Are professional sports becoming an increasingly attractive target for civil disobedience?

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Jorge Arangure, Jr. of VICE has an interesting column today. He reminds us that the unrest in Baltimore actually began outside of Camden Yards, maybe by coincidence, maybe by convenience, maybe by design. But it has him musing as to what the future for sports and civil unrest may hold:

These protests outside of Camden Yards recalled the public gatherings outside of St. Louis Rams games and St. Louis Cardinals playoff games last year in response to the fatal police shooting of 18-year-old Ferguson, Missouri resident Michael Brown, who was unarmed at the time. The fact that sporting events have become targets, or at least staging locations, of protests brings up a troubling question for leagues and teams: Just what role will sports play in a future where citizens continue to fight, sometimes violently, for their individual rights?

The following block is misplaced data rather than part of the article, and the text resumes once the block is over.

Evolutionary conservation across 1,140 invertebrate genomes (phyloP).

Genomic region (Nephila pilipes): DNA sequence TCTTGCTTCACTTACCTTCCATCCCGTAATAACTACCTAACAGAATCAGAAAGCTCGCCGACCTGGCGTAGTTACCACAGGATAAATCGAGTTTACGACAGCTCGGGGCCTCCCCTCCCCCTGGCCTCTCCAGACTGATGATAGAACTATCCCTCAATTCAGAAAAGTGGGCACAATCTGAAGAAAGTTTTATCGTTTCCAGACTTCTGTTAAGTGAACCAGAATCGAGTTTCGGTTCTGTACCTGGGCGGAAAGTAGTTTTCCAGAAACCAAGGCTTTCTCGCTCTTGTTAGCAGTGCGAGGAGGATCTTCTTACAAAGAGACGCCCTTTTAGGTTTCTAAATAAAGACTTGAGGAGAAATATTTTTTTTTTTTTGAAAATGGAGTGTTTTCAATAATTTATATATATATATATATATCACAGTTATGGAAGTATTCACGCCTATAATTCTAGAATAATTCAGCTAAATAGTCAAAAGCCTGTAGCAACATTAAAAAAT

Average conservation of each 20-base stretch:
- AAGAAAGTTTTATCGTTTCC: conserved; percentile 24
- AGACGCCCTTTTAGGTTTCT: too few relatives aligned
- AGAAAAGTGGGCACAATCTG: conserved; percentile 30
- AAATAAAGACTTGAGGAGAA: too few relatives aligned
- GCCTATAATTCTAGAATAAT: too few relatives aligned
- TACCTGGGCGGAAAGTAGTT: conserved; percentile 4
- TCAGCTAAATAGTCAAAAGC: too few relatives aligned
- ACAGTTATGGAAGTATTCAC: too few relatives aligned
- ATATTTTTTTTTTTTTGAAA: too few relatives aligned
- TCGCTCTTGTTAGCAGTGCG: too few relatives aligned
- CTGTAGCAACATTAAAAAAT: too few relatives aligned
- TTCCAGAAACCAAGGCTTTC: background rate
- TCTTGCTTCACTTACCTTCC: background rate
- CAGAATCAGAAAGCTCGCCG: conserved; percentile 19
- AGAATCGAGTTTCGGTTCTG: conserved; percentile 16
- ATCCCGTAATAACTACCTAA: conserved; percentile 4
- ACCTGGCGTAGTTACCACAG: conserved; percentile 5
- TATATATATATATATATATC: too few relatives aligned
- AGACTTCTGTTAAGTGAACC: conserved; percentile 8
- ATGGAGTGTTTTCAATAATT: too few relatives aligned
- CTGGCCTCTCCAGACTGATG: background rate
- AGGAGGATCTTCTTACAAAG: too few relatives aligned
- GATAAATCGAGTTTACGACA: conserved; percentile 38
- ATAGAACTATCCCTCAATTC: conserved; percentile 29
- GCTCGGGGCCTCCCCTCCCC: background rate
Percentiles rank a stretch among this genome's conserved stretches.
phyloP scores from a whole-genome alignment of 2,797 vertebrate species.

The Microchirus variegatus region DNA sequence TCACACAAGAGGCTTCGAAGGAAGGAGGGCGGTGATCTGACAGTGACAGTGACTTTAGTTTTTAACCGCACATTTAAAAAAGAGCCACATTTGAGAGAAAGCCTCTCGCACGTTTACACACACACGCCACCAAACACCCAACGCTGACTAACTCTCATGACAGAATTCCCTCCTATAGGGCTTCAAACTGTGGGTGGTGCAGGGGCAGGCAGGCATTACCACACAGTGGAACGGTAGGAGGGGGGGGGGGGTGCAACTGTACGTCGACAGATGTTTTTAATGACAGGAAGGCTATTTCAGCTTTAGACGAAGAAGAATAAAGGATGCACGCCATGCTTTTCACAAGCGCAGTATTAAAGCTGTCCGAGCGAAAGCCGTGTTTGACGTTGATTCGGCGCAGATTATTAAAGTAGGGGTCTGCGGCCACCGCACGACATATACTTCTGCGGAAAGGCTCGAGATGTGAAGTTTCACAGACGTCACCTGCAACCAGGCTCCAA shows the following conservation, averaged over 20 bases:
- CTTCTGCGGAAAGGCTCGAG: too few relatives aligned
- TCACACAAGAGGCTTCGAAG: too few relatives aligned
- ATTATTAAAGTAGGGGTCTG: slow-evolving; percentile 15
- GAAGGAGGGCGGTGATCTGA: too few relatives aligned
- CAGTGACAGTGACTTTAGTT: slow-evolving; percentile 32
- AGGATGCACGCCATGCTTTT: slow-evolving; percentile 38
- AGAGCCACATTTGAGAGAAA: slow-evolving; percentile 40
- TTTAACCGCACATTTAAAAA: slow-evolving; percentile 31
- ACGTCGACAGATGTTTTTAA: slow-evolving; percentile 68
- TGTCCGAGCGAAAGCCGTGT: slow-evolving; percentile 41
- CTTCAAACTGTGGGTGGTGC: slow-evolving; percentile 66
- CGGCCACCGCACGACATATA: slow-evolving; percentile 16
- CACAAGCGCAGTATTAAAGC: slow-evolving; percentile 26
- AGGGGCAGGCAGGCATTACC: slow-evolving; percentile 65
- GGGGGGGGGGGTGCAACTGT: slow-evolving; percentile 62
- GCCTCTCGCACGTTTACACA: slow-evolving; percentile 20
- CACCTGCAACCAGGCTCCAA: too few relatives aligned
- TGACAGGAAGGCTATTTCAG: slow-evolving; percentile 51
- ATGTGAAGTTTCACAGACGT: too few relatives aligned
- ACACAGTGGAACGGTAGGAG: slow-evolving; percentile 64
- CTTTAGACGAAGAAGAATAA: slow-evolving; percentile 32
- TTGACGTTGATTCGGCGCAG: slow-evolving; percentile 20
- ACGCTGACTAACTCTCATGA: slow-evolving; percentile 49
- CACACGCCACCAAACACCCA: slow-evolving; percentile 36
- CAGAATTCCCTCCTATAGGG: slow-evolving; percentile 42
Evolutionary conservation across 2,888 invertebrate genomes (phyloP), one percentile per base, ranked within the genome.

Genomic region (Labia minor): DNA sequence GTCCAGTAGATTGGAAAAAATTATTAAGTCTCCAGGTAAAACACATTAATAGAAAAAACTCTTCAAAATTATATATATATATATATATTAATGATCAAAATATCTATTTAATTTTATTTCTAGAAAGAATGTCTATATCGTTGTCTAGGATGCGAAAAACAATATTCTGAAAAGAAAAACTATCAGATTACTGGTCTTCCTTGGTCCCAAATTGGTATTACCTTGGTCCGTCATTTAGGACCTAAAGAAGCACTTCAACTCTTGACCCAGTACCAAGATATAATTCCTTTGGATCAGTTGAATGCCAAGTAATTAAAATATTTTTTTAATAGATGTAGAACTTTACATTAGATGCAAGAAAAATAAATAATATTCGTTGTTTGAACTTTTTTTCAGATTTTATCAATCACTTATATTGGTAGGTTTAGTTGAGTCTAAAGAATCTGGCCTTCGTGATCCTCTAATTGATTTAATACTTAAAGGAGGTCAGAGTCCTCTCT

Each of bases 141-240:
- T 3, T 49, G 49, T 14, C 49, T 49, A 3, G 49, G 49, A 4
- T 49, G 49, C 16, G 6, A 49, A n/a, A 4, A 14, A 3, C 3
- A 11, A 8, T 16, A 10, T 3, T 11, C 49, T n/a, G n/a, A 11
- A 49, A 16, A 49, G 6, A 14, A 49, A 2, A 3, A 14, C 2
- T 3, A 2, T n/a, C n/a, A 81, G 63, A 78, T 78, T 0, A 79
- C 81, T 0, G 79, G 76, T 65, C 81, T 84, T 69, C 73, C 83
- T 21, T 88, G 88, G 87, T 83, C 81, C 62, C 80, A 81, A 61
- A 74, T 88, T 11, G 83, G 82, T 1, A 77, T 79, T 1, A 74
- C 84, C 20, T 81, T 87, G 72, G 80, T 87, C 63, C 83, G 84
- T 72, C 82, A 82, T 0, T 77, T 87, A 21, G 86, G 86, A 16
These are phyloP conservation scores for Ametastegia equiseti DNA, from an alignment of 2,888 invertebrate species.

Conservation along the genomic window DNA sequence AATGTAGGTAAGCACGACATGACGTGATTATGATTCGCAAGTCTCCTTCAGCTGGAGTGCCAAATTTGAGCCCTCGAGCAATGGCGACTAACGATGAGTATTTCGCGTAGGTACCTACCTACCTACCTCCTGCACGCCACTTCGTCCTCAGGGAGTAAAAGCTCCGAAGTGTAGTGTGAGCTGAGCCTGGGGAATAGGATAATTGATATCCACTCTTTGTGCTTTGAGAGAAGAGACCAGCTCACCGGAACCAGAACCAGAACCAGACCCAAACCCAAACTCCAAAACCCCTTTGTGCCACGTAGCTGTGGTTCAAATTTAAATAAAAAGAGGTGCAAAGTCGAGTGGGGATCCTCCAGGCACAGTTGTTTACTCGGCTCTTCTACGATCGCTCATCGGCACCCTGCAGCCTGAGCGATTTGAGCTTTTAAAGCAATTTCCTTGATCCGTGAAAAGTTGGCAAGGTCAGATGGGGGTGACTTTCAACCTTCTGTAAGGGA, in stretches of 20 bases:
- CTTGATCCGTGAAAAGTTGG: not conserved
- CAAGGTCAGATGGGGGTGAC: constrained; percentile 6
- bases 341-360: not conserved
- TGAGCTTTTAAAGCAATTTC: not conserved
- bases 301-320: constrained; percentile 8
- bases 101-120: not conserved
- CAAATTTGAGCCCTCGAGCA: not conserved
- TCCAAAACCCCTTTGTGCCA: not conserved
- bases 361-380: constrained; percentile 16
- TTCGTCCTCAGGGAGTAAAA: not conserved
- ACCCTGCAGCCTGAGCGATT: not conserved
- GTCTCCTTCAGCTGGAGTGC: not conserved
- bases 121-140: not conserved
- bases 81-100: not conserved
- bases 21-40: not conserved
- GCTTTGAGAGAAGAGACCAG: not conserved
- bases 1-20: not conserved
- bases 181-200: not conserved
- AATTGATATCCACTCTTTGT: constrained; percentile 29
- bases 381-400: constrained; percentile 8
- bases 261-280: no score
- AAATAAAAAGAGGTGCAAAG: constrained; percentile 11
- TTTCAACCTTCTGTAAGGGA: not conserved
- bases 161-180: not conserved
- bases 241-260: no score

His piece goes on to examine the social and economic stratification embodied in professional sports, the fan base and the stadiums which are peddled as public goods but which are really playgrounds for the rich and privileged.

I don’t know if the nexus between protests and sports is a conscious thing or something which will increase in intensity. I feel like, at the moment anyway, it’s more of a convenience thing as stadiums have big gathering spaces, public access at least on the outside and the like. Easier to meet at the statue than it is to meet at some address.

But I am totally on board with the notion that a lot of what we’re seeing lately is every bit of a class thing as it is a race thing. And will observe that, throughout history, class struggles have tended to focus on the most conspicuous symbols and examples of class divide. Sports is up there these days.